“Your own private restaurant,” Sammy said. He produced a bottle of wine and a cork remover, then stopped and looked at her. “Feel free to flirt with the waiter,” he said. Rowena laughed. He grinned at her, then went back to the wine bottle.
They toasted each other, and he kissed her again.
“That was lovely,” Rowena said. “Thank you.”
“My pleasure,” Sammy replied. He picked up his wineglass, drank, and put the glass down. “Rowena,” he said.
He looked at her, and then at his glass. Rowena waited, watching him. He looked at her, gave her a little smile, then reached across the table, took her hand, and kissed it.
“I, um, I thought . . . I thought maybe we could talk about something,” Sammy said. Rowena took a breath, let it out.
“Okay,” she said. He squeezed her hand.
“Remember,” he said, “that time the condom broke and we thought maybe . . . maybe we'd have to make some changes?”
“Yes,” Rowena said. Her voice sounded odd to her, distant. “I remember.”
“And you weren't sure you were ready for . . . for marriage.”
He gave her hand another squeeze, rocked both their hands a bit on the table. “Do you still feel the same way?”
She closed her eyes. She couldn't look at him; she couldn't look at anything. “I know it's silly,” she said. “I—I'm afraid I'd turn into my mother. I mean, I know I'm not much like her now, and I know you're not much like my dad, but—but I'm afraid I'd turn into my mom.”
“Well,” Sammy said, “we wouldn't want that.” She opened her eyes and looked at him. He was regarding her steadily; she couldn't quite be sure whether he was smiling or not. “I don't think you would turn into your mother, but I understand the—the fear. Believe me, I understand it.” This time, she squeezed his hand, thinking of his runaway father, still a sore point with Sammy after several years. He returned the squeeze, raised her hand, and gave it another kiss. “Rowena, my darling, I didn't ask you here to pester you. I'm not going to go and . . . I just want to talk about a few things. Okay?”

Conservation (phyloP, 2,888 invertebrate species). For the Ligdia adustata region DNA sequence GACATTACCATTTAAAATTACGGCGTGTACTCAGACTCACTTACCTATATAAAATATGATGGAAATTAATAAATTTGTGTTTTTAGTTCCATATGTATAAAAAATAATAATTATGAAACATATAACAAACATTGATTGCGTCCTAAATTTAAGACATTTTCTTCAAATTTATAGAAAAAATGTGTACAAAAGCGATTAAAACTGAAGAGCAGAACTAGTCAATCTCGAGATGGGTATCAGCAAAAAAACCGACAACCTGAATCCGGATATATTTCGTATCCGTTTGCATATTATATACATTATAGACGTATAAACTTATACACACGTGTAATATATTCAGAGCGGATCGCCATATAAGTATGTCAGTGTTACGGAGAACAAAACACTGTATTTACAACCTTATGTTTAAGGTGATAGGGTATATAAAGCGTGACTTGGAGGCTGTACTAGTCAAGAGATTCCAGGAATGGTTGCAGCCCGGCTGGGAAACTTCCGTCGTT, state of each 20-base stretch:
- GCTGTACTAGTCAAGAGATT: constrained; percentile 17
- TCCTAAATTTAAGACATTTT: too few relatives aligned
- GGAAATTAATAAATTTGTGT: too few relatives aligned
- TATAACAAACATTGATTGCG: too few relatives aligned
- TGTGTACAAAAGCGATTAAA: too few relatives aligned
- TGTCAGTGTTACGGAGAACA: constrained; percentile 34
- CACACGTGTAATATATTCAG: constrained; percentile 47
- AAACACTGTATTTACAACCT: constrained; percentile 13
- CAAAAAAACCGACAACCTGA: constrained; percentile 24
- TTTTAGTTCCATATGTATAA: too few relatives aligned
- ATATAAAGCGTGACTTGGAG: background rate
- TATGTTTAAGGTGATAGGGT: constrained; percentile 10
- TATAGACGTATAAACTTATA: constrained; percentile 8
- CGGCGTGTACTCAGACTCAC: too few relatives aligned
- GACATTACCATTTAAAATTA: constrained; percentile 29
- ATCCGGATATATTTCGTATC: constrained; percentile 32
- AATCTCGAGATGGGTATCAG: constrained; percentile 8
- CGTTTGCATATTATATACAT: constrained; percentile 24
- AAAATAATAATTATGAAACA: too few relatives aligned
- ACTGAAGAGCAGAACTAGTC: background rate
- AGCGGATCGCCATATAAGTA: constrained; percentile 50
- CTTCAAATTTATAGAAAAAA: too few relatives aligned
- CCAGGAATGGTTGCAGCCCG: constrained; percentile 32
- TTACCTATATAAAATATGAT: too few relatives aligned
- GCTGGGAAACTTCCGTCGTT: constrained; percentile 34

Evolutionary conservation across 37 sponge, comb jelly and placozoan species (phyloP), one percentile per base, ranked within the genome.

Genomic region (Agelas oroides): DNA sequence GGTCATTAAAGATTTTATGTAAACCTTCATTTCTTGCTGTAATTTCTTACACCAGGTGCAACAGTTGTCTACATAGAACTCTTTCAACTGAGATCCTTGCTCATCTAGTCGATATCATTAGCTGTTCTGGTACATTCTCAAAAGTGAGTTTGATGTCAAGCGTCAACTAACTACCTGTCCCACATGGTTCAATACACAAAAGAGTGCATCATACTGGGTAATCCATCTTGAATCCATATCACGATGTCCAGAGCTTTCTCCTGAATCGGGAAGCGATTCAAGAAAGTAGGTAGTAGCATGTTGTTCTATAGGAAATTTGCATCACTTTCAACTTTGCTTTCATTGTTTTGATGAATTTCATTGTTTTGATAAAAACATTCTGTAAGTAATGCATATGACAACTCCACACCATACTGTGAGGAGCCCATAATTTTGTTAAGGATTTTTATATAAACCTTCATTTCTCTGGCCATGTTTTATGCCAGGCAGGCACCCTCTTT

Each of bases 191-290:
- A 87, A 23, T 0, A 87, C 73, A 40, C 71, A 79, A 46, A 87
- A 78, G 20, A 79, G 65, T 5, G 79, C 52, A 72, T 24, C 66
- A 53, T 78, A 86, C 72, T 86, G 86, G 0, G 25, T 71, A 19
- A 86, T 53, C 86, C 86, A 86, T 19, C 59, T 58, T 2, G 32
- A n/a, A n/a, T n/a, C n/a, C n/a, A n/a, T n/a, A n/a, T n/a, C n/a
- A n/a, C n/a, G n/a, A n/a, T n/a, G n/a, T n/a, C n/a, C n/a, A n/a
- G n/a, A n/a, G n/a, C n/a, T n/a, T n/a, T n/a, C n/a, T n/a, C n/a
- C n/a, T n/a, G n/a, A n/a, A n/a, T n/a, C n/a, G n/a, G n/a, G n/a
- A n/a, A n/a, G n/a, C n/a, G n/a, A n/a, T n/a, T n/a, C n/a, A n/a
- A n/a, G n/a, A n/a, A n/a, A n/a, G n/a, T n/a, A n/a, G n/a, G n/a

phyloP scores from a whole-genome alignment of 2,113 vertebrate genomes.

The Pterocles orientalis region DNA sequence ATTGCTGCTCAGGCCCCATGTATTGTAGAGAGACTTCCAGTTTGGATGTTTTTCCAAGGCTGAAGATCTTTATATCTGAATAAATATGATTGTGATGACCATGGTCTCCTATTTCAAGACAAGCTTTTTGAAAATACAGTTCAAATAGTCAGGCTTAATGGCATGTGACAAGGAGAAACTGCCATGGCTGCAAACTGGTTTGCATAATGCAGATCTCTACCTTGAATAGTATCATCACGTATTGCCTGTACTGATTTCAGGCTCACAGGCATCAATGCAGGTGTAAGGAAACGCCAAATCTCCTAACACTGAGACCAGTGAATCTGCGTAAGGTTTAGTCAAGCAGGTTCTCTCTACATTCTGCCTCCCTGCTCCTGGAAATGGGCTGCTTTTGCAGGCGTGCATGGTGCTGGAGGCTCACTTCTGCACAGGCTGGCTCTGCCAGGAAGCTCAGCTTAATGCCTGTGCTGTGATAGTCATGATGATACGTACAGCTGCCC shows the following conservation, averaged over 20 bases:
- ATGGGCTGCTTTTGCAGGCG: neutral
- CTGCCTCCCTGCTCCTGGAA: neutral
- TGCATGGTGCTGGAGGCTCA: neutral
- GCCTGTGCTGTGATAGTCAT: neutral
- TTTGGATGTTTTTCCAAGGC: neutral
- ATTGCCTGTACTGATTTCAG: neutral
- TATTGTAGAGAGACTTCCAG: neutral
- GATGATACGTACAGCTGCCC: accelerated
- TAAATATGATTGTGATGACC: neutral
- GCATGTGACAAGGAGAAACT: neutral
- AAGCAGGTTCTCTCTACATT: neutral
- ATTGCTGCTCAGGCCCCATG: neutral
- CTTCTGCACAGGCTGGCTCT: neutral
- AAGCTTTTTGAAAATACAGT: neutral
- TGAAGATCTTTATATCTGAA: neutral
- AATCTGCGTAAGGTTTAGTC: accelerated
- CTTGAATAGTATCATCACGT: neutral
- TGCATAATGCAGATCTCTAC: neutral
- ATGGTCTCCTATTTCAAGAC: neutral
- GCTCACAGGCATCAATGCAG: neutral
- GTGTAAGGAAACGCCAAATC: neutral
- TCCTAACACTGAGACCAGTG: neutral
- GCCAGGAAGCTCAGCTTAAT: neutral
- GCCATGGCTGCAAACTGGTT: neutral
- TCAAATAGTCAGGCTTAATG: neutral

Sammy looked a while into the distance, considering. “This getting together when we can and calling in the evening when we . . . have to stay apart . . . It wasn't so bad in the beginning, but now . . . now I want more of you. Need more, even.” He looked at her, quite steadily, waiting for a response.
“I know what you mean,” she said. “I feel the same way.”
“I love you,” Sammy said, “and I think we're good for each other. I know you're good for me; I can feel it.” Rowena nodded, looking at their clasped hands; she wasn't sure what would happen to her voice if she tried to speak. Sammy said, “Is there anything else that's bothering you about the idea of marriage?” He paused, looking at her. “Forget it's me you're talking to,” he said. “Pretend I'm your therapist, or your best female friend, or somebody.”
Rowena looked at him. “I don't know anybody else I'd discuss this with,” she said. “Not . . . you know. Seriously.”
He kissed her hand, gently. “Talk to me,” he said. “What do you have to say?”
Rowena took a breath. “I love you,” she began. She wished suddenly she were sitting in his lap. “Everything that happens to me, I want to go and tell you about it, even—even if it's about dog shit.” Sammy gave a brief, soft chuckle, and Rowena went on a little more bravely. “I never spend enough time with you, and when you call me—when I hear your voice on the phone, I . . . I can't even describe what it does to me, it's as if everything inside me lifts up, expands . . . only it's not as good as seeing you, just seeing you . . .”
Sammy waited a moment for her to continue. “But?” he asked, gently.
Rowena shut her eyes. “But what if for some reason it doesn't work, what if I'm not ready, and what if I end up like my mom?” She took a breath. “And she's been pestering me to and pestering me to, and almost anything she likes is a bad idea, and even if she's right this time, I want it to be my idea and not hers.”
Sammy was massaging her hand with both of his. “What if it's my idea?” he asked. “Is that close enough?”
“You know what I mean.”
“I know what you mean.” His tone was still gentle. “I would like you to ask yourself how much control your mother should have over your life. How much you should consider what she wants, and what she doesn't want, and how your own choices will affect her—or your image of her.” Rowena looked at him. “I'm not telling you what to do,” he said. “Especially I'm not telling you what choices to make. But . . . I think it would be something to consider.”
“I know,” Rowena said.
“I didn't mean to upset you, darling,” Sammy said. “I just . . . wanted to see where we stood.”
“I'm not upset,” Rowena said. “Not really.”
Sammy looked into a candle flame. “This wasn't what I had in mind—this conversation. This isn't the way it was supposed to go.”
“How was it supposed to go?”